8. The Bone Chests, by Cat Jarman. This is another non-fiction book from a recent haul, but I’ve had my eye on it for a while. I think I enjoyed Jarman’s previous book, and I was just intrigued by the idea of understanding the context around the chests of royal bones in Winchester Cathedral. Here’s hoping it’s as interesting as it looks!
  9. A Nobleman’s Guide to Seducing a Scoundrel, by KJ Charles. I know, I know, I’m late to read this — but I was late about the first book too, so I’m just running to my own clock here. I always read everything KJ Charles writes, so I’ll get there soon. In part, I needed to shake off the characters of the previous book to be ready to embrace a different pair of leads.
  10. A River Enchanted, by Rebecca Ross. I started this a while ago and then sort of got distracted, but not for lack of interest. It was actually a random pick at the bookshop that I hadn’t heard anything about, where reading the first couple of pages intrigued me enough that I decided to give it a go. I think I’m still finding my footing with the book, but I do want to finish it. I’m a little annoyed, though; the cover copy did not make it obvious that it’s a duology and not complete in itself. Oh well!

Cover of Pockets by Hannah Carlson Cover of Unnatural Magic by C.M. Waggoner Cover of The Bone Chests by Cat Jarman Cover of A Nobleman's Guide to Seducing a Scoundrel by KJ Charles Cover of A River Enchanted by Rebecca Ross

So that’s a rather random grab bag of potential wintery reads for me. How about everyone else? Do you expect to read all of yours? I expect I’ll get to some of mine… eventually, maybe not this winter.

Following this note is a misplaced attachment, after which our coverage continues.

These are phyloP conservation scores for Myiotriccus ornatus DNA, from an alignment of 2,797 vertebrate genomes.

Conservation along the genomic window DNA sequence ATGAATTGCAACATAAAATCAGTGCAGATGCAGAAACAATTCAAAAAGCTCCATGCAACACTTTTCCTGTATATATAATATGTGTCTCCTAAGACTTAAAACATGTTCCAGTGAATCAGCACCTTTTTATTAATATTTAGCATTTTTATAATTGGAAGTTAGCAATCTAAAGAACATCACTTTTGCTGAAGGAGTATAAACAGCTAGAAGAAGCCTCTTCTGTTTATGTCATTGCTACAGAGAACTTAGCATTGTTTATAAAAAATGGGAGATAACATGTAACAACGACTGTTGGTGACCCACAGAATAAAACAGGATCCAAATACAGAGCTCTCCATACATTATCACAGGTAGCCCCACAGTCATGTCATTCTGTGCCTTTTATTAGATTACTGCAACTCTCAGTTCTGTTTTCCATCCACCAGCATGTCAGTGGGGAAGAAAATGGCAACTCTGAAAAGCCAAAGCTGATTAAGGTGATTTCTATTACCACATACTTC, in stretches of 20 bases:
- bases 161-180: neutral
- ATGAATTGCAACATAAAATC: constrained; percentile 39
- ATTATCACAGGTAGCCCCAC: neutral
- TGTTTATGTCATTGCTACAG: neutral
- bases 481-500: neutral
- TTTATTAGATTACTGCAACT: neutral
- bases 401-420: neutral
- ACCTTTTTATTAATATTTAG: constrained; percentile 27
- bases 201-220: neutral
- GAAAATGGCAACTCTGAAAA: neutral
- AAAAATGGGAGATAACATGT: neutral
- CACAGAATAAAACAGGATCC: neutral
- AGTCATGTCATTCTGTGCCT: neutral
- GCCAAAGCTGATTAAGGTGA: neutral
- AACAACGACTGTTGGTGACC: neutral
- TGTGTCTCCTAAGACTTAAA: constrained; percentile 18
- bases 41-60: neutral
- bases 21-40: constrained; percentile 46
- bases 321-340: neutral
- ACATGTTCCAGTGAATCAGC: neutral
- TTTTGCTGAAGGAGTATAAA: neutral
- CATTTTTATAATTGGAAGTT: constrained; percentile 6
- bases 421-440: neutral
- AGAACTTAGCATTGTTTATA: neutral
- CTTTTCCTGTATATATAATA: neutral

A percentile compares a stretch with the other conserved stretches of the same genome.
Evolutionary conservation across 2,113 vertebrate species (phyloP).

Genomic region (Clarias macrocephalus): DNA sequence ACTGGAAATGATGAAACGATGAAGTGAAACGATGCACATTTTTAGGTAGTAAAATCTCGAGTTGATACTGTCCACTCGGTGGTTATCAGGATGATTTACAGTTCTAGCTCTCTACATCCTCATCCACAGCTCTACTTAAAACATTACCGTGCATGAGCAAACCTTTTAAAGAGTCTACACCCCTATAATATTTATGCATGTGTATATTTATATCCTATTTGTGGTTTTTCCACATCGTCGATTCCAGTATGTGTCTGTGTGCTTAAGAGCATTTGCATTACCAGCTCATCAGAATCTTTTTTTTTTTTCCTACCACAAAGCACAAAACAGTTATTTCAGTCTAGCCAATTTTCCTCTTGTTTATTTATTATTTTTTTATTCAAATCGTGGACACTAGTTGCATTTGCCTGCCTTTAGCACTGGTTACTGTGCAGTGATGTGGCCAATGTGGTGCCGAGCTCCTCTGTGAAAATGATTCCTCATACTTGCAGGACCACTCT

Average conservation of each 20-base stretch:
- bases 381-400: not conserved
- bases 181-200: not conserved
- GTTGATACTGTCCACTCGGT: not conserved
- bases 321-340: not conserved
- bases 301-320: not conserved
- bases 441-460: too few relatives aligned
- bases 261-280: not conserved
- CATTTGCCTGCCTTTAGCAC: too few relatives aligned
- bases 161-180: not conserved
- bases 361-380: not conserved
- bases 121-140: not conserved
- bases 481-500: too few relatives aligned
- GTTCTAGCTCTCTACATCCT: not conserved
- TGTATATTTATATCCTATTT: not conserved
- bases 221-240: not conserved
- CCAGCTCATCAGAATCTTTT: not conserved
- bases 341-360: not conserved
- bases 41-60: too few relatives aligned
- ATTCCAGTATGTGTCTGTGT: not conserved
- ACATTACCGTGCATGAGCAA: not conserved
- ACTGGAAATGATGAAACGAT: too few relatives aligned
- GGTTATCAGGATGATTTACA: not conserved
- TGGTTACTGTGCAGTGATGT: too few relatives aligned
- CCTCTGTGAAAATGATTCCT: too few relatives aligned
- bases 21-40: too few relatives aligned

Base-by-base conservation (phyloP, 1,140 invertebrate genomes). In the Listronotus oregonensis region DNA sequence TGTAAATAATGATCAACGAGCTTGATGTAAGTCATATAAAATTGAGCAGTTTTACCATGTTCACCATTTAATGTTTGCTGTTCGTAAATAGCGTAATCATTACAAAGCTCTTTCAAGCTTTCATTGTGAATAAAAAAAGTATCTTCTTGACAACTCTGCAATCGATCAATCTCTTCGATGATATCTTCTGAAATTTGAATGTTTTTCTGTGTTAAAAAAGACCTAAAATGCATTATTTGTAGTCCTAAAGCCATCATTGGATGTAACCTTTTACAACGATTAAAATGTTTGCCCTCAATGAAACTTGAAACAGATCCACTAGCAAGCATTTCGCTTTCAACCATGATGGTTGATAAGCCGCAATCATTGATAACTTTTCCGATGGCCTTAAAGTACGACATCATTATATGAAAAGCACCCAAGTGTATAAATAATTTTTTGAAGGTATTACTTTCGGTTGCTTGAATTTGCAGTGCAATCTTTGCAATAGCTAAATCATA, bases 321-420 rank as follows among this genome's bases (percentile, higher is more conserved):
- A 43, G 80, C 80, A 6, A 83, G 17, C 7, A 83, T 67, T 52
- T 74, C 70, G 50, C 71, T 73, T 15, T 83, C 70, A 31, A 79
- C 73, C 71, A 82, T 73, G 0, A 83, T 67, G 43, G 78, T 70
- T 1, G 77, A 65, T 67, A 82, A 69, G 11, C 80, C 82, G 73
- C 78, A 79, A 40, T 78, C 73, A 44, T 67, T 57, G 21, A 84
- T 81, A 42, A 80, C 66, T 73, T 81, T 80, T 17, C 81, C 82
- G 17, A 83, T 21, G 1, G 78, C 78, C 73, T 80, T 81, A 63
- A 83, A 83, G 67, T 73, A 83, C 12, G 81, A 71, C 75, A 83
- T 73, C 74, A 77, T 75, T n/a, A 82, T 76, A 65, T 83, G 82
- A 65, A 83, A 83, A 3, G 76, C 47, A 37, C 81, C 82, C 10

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28 responses to “Top Ten Tuesday: Winter TBR

  1. Silent Nights and Christmas card are both on my list. I read The Santa Klaus Murder and thought that was fun. I love the British Classics but for some reason the christmas one jump out at me the most!

    • I think I didn’t 100% love The Santa Klaus Murder, if I remember rightly. But these Christmas-themed ones definitely seem to be my cup of tea this year!

  2. I like the cover of Who Killed the Curate? Hope it’s a good mystery. Yes, those Christmas themed books just don’t feel right in September! I never get the whole “Christmas in July”. It’s hard for me to read about festive, snowy stories when it’s blazing hot outside. Hope you enjoy your selection!

    • Huh, interesting! It’s been reissued by the British Library Crime Classics faaairly recently, in 2022, so I’m surprised it’s being sent out to reviewers. John Dickson Carr/Carter Dickson was an author I didn’t love right away, but I’ve enjoyed quite a few of his novels now.

  3. I was going to say, “Wow! An entire book about pockets!” and then I was further astonished to hear you’ve /already/ read a book about pockets. Haha, I did not know there was so much to explore on the subject… on the topic of history of clothes, have you read anything about different types of textiles/fabrics? That is a subject I recently decided I would like to read more about.